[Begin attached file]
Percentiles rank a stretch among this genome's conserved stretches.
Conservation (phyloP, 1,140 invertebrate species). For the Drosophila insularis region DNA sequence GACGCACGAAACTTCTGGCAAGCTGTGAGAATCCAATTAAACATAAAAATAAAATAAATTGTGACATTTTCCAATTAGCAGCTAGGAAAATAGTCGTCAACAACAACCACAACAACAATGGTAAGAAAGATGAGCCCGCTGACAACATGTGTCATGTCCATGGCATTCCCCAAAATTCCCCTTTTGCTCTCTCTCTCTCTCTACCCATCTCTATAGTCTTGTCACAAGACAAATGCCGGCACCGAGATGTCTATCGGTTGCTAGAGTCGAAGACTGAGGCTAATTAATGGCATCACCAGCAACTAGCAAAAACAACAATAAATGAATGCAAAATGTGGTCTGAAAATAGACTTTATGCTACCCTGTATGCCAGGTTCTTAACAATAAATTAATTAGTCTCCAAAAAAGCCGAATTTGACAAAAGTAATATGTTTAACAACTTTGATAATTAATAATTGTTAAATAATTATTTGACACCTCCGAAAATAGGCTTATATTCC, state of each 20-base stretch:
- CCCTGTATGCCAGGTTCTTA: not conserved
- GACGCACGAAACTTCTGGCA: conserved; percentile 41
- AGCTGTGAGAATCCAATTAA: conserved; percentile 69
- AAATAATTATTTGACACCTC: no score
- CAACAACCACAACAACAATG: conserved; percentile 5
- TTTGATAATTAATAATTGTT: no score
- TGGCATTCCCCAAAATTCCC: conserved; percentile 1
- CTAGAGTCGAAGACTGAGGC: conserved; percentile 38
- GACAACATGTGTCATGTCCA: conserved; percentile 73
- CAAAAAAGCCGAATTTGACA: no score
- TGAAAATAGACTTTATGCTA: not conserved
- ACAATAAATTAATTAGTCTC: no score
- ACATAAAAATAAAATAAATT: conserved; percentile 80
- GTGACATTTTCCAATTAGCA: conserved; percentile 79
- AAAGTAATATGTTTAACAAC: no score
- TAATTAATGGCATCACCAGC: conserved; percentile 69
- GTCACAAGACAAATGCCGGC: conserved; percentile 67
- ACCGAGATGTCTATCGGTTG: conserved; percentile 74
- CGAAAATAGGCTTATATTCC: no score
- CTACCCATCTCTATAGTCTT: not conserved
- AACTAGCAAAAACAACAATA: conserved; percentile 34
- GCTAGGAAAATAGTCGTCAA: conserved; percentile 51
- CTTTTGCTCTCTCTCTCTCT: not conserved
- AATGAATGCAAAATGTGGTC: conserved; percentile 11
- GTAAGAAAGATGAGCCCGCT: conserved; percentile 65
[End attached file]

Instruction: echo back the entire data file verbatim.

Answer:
Percentiles rank a stretch among this genome's conserved stretches.
Conservation (phyloP, 1,140 invertebrate species). For the Drosophila insularis region DNA sequence GACGCACGAAACTTCTGGCAAGCTGTGAGAATCCAATTAAACATAAAAATAAAATAAATTGTGACATTTTCCAATTAGCAGCTAGGAAAATAGTCGTCAACAACAACCACAACAACAATGGTAAGAAAGATGAGCCCGCTGACAACATGTGTCATGTCCATGGCATTCCCCAAAATTCCCCTTTTGCTCTCTCTCTCTCTCTACCCATCTCTATAGTCTTGTCACAAGACAAATGCCGGCACCGAGATGTCTATCGGTTGCTAGAGTCGAAGACTGAGGCTAATTAATGGCATCACCAGCAACTAGCAAAAACAACAATAAATGAATGCAAAATGTGGTCTGAAAATAGACTTTATGCTACCCTGTATGCCAGGTTCTTAACAATAAATTAATTAGTCTCCAAAAAAGCCGAATTTGACAAAAGTAATATGTTTAACAACTTTGATAATTAATAATTGTTAAATAATTATTTGACACCTCCGAAAATAGGCTTATATTCC, state of each 20-base stretch:
- CCCTGTATGCCAGGTTCTTA: not conserved
- GACGCACGAAACTTCTGGCA: conserved; percentile 41
- AGCTGTGAGAATCCAATTAA: conserved; percentile 69
- AAATAATTATTTGACACCTC: no score
- CAACAACCACAACAACAATG: conserved; percentile 5
- TTTGATAATTAATAATTGTT: no score
- TGGCATTCCCCAAAATTCCC: conserved; percentile 1
- CTAGAGTCGAAGACTGAGGC: conserved; percentile 38
- GACAACATGTGTCATGTCCA: conserved; percentile 73
- CAAAAAAGCCGAATTTGACA: no score
- TGAAAATAGACTTTATGCTA: not conserved
- ACAATAAATTAATTAGTCTC: no score
- ACATAAAAATAAAATAAATT: conserved; percentile 80
- GTGACATTTTCCAATTAGCA: conserved; percentile 79
- AAAGTAATATGTTTAACAAC: no score
- TAATTAATGGCATCACCAGC: conserved; percentile 69
- GTCACAAGACAAATGCCGGC: conserved; percentile 67
- ACCGAGATGTCTATCGGTTG: conserved; percentile 74
- CGAAAATAGGCTTATATTCC: no score
- CTACCCATCTCTATAGTCTT: not conserved
- AACTAGCAAAAACAACAATA: conserved; percentile 34
- GCTAGGAAAATAGTCGTCAA: conserved; percentile 51
- CTTTTGCTCTCTCTCTCTCT: not conserved
- AATGAATGCAAAATGTGGTC: conserved; percentile 11
- GTAAGAAAGATGAGCCCGCT: conserved; percentile 65